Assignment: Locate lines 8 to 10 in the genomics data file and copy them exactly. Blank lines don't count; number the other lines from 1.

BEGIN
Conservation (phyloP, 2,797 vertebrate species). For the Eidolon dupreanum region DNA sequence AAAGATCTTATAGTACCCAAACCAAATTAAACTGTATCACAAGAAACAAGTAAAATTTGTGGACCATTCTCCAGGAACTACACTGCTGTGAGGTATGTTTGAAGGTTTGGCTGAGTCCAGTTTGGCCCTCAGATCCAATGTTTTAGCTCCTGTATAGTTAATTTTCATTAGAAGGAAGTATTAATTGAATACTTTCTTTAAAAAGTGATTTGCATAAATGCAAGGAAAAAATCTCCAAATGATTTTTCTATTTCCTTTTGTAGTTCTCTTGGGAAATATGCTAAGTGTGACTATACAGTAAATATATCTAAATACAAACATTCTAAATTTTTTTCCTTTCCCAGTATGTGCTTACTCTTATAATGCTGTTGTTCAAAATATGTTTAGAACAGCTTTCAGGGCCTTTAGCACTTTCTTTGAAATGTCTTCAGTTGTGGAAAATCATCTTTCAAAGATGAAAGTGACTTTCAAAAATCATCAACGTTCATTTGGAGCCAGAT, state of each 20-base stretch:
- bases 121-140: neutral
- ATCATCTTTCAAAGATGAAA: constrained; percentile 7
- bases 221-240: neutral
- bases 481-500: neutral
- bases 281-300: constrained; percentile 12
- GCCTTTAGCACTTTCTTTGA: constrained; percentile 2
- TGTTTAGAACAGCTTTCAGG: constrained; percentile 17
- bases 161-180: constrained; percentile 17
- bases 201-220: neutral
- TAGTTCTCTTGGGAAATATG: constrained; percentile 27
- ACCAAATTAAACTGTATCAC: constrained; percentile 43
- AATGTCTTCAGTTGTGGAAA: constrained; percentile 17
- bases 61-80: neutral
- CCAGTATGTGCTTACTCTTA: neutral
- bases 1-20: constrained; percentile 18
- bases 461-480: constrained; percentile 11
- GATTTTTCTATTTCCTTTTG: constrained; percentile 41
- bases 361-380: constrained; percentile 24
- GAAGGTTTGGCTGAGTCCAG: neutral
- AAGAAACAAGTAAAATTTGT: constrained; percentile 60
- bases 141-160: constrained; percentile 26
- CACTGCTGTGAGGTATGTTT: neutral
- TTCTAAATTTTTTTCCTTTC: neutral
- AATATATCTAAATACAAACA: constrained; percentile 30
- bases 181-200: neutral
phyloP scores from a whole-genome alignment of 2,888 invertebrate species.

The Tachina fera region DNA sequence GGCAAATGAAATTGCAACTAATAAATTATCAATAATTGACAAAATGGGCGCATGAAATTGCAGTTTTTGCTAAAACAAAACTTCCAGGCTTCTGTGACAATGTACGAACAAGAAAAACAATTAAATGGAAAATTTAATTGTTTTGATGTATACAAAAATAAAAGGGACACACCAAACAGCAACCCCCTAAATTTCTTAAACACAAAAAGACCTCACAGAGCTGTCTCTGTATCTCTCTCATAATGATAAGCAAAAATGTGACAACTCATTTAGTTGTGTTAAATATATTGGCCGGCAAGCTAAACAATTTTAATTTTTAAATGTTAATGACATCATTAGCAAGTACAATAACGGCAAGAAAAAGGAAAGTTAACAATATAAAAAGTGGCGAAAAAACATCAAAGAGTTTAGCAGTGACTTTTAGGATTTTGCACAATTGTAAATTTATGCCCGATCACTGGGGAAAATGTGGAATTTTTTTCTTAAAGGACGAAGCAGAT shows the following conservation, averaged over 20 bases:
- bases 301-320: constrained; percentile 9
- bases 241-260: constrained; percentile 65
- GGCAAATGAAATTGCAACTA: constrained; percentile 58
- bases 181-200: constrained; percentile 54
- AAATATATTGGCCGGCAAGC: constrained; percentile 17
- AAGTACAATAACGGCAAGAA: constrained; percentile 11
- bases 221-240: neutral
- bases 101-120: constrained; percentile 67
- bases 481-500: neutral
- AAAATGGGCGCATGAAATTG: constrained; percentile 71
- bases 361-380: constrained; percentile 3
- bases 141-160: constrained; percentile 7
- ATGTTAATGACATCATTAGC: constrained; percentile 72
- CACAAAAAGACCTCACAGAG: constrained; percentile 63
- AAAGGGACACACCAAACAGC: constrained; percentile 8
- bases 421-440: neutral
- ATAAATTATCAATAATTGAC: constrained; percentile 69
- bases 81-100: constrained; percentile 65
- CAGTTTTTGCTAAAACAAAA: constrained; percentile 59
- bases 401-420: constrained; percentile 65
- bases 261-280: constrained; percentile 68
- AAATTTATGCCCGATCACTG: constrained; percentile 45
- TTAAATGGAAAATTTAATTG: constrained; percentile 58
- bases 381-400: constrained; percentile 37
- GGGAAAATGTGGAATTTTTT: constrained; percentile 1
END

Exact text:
- TGTTTAGAACAGCTTTCAGG: constrained; percentile 17
- bases 161-180: constrained; percentile 17
- bases 201-220: neutral